Mumbai’s Housing Society installs Solar Power Panels, expected to Save Rs 5 lakh a Year

Solar Power Panels

The Grace Co-operative Housing Society located at Mulund West in Mumbai has switched to solar power system and will be saving an approx. amount of Rs 5 lakh a Year apart from reducing almost 30 tonnes of CO2 emissions in one year.

Grace Co-operative Housing Society, Vasant Oscar, Mulund (West) has switched to solar and is expected to save Rs. 41000 monthly. The Housing Society has installed solar panels in the premises, which will help light up elevators and common areas of five buildings and its 160 apartments.

The residents of the society have also been segregating their organic waste and recycling it to manure to ensure the 100-odd trees they have within the complex stay intact.

S C Shrivastava, Secretary of the Grace Co-operative Housing Society told HT that other than saving on electricity bills, we are also trying to reduce our carbon footprint. India has signed the Paris climate accord and it’s our duty to fulfil the nation’s commitment. He also mentioned that the long term goal is to save future generations from ill effects of climate change.

The solar power system has been set with a cost of Rs. 18.5 lakh, and includes a 29.4 kWp solar system with 94 panels that will produce 45,000 units of electricity in a year and 120 units daily. A two bed-room-kitchen apartment in Mumbai uses on average 8-10 units of electricity per day.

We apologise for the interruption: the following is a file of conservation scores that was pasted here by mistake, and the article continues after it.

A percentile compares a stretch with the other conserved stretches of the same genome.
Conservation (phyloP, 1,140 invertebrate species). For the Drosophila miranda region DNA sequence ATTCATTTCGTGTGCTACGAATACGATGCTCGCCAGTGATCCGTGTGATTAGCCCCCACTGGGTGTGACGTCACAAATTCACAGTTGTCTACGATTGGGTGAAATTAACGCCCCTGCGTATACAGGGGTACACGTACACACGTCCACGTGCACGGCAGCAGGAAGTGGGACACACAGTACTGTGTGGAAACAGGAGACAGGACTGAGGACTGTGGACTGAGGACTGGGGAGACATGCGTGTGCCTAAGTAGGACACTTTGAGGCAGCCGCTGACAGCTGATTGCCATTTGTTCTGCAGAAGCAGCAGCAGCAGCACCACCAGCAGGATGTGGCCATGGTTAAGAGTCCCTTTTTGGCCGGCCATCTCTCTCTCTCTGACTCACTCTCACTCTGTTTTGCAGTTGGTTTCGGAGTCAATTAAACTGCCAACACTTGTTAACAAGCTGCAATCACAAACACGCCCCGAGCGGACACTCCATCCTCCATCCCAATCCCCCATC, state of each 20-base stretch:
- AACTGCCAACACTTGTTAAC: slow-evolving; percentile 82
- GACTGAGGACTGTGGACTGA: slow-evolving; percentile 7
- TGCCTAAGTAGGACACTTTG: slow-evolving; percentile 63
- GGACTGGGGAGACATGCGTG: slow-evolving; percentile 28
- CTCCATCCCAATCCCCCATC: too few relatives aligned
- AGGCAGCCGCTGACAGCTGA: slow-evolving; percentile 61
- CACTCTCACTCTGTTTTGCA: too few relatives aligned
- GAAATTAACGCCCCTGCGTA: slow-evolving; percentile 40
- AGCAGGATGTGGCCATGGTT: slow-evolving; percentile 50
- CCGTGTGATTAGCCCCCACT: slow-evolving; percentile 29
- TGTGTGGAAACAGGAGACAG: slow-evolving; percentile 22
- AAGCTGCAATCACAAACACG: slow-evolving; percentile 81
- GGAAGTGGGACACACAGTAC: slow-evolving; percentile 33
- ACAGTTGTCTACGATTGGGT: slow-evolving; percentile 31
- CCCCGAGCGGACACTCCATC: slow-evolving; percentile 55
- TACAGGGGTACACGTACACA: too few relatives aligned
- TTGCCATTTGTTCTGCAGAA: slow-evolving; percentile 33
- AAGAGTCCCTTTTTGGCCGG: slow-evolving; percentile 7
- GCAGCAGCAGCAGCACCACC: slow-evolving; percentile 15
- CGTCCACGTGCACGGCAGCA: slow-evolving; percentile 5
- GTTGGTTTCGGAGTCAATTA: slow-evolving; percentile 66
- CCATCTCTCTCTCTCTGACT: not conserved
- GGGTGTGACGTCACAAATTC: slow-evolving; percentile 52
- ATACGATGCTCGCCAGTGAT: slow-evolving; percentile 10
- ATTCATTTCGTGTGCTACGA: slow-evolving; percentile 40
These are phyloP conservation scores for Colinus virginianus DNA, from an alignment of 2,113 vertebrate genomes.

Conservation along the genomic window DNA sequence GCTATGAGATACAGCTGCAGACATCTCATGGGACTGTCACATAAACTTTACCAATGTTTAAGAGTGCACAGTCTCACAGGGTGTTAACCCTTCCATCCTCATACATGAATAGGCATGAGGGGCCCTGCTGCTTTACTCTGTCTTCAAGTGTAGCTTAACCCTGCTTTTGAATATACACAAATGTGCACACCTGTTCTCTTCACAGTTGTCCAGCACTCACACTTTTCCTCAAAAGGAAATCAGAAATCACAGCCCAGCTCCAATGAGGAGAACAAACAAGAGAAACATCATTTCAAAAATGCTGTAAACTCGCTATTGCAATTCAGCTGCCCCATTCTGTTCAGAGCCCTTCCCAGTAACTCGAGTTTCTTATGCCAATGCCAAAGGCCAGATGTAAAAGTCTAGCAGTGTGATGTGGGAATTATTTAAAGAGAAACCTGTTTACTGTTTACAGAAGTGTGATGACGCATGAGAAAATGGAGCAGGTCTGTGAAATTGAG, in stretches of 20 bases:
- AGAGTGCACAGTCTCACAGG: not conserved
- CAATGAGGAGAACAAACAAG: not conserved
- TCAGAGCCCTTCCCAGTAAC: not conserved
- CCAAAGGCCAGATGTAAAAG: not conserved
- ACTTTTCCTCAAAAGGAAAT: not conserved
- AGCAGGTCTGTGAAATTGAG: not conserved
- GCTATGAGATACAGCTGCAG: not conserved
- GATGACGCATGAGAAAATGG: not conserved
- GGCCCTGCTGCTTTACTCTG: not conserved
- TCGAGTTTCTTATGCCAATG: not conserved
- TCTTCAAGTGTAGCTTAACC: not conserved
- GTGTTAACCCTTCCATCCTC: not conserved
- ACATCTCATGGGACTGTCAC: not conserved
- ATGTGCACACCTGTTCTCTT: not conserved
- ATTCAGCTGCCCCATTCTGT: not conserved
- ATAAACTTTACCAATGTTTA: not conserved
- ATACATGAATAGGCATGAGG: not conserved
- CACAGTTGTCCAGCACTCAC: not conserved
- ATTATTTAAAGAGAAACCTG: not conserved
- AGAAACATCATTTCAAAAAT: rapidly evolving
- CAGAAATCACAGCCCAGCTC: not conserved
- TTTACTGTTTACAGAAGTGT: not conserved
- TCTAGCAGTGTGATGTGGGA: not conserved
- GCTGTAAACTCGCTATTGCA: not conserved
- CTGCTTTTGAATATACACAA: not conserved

KV Mujumdar, Resident and another Committee Member told the publication that we expect to recover the cost of installation over the next three years. We will also be recovering Rs 5 lakh through subsidy provided by Maharashtra State Electricity Board (MSEB) as per government rules.

Residents have also estimated reduction in carbon dioxide (CO2) emissions from the project. It is expected that the use of clean energy will help in reducing almost 30 tonnes of CO2 emissions in a year, which is equal to planting 1,250 trees.

The renewable energy source will not only benefit the residents of Grace CHS but also areas in the city where electricity supply is less. A net-metering system, which allows surplus power generated by solar will be exported back to the grid and any deficiency is imported from the grid. At the end of a financial year, the society will be charged by the power supplier only for the ‘net usage’. “Therefore, excess electricity will compensate areas facing power cuts in the city,” said Dhaval Gori from Aditya Green Energy that set up the plant.

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